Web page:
Each type has its unique technique and applies differently.

You may also find fluctuation in their names, but I have compiled the most famous five types.

1) Stationary Dig

The players use the stationary dig when the ball comes directly to them. 

You don’t have to move much in it.

Just stand in your ready position.

As the ball approaches, bend your knees, lean forward slightly, and extend your arms.

It will create a platform for the ball to bounce off. 

Your goal should be to control the ball effectively and direct it to your setter or another player.

2) Crossover Dig

The crossover dig is best for balls that are within a step’s reach, especially to your side.

Its steps are pretty simple.

Quickly move towards the ball in your ready position by crossing one foot over the other.

Extend your arms towards the ball and aim to make contact with your forearms.

Focus on balance and quick recovery to your base position after the dig.

A player doing Crossover Dig

3) Pancake

The pancake is a last-resort move when you can’t reach the ball in time with a regular dig.

Its execution is more complex than other dig types and requires a lot of courage from the defensive player.

To execute it, dive towards the trajectory of the ball. 

As it’s about to hit the ground, slide your hand, palm down, beneath it. 

The back of your hand is a surface for the ball to bounce off.

Keeping your hand firm and flat is crucial, providing enough resistance for the ball to rebound.

A player doing Pancake Dig

4) Overhead Digging

Overhead Digging is well suited for high balls that are difficult to reach with a forearm pass.

Some call this technique an “overhand” dig, but it refers to the same concept.

To execute it, position yourself beneath the ball.

Use an overhead hand-setting motion to guide the ball upwards like a setter. 

Your fingers and hands should be firm to direct the ball accurately.

This technique is similar to the setting but is used defensively.

5) Diving

Lastly, we have the last type of volleyball dig, the diving dig, or you can simply call it “diving.”

It is suitable to reach balls that are far from your position.

From your ready stance, launch yourself towards the ball in a dive.

Extend your arms out to contact the ball while you are in mid-air.

Aim to direct the ball upwards and towards your teammates.

After the dive, quickly recover back to your feet.

If you still need clarification about the difference between pancake dig and diving, that’s not surprising, as many newbies have this query in mind.

Let me explain it to you in simple words.

The pancake is more about a flat, hand-based last-second save.

On the other hand, diving involves a full-body stretch to reach and redirect the ball.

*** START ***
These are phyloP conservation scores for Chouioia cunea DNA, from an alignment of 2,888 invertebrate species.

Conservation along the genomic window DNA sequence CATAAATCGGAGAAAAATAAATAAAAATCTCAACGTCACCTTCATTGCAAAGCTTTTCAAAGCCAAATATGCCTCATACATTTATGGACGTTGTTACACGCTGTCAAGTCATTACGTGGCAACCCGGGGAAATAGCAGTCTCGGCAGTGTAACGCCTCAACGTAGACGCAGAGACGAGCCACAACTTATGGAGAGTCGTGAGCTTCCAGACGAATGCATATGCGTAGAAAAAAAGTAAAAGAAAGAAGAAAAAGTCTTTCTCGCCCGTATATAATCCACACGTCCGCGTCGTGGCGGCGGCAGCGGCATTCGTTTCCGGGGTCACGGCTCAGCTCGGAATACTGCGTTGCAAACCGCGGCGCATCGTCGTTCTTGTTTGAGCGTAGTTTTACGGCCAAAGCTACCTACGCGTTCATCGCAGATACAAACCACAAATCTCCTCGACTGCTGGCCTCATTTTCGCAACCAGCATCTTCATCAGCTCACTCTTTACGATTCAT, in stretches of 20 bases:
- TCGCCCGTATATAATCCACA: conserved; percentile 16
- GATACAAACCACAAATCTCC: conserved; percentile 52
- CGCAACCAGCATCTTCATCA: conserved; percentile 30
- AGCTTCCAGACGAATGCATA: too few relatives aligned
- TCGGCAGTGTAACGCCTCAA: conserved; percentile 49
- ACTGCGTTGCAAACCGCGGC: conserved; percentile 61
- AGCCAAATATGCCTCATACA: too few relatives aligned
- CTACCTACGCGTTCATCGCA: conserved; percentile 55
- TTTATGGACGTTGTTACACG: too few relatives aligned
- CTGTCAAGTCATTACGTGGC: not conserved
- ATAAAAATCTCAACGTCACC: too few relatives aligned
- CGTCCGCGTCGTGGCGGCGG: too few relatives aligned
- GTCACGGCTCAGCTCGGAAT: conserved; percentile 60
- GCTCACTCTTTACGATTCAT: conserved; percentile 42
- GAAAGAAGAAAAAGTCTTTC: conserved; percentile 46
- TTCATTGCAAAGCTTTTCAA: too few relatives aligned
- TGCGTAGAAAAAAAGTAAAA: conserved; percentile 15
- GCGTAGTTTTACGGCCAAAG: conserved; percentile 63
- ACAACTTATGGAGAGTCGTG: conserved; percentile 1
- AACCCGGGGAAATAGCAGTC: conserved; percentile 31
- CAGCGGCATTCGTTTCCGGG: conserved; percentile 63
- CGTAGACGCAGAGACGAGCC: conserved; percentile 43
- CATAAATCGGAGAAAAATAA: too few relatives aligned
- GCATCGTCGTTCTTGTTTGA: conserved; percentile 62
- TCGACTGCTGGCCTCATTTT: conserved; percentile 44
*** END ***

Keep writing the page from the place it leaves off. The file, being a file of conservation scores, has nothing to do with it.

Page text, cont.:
a Volleyball player diving

Digging Drills – Beginners to Advance

Volleyball coaches often recommend a variety of digging drills, each designed with a specific purpose.

However, for this section, I’ve selected two of the most commonly practiced drills that cater to varying skill levels.

The first drill is perfect if you’re new to volleyball and don’t have a partner to practice with.

It helps beginners get comfortable with digging in a solo practice setting.

The second drill is more advanced and requires the assistance of a partner.

So, without any further break, let’s move towards the steps of each drill.

1) For Beginners – Wall Ball Dig Drill

  1. Find a solid wall or volleyball rebound net.
  2. Stand about two to three feet away from the wall.
  3. Gently bounce the volleyball against the wall, aiming for it to return to where you can dig it.
  4. Use your digging technique to send the ball back to the wall, and keep doing this to get a feel for the ball.

2) For Advanced Players – Dive and Roll Dig Drill

  1. Have someone, like a partner, stand on the other side of the volleyball net.
  2. They should toss or spike the ball at different angles and distances to you.
  3. Practice diving towards the ball to dig it, then roll to recover quickly and get back up.
  4. After each dig, quickly prepare for the next ball, focusing on fast reflexes and controlled digs.

What is the difference between passing and digging?

The main difference between a dig and a pass in volleyball lies in their purpose and context.

Players perform digs as defensive responses to attacks from the opposing team, and statisticians record them.

On the other hand, players execute passes during non-attack scenarios.

For example, when they handle a ball that their team has mishandled or simply send it over the net without intending to attack.

It’s essential to distinguish accurately between digs and passes for correct game statistics, reflecting different team play aspects.

Also, a team’s number of digs cannot exceed the number of attacks from its opponent.

This isn’t an official rule but a pattern observed through mathematical analysis of various volleyball matches.

Final Thoughts

Mastering the art of digging in volleyball is a journey that begins with understanding the basic concept and addressing common misconceptions. 

From the stationary to the diving dig, each type serves its unique purpose and requires practice and precision. 

Remember, every great dig contributes to the defense and sets the stage for a powerful offense. 

Embrace these techniques and tips, and watch as your game reaches new heights!

Leave a Reply

Your email address will not be published. Required fields are marked *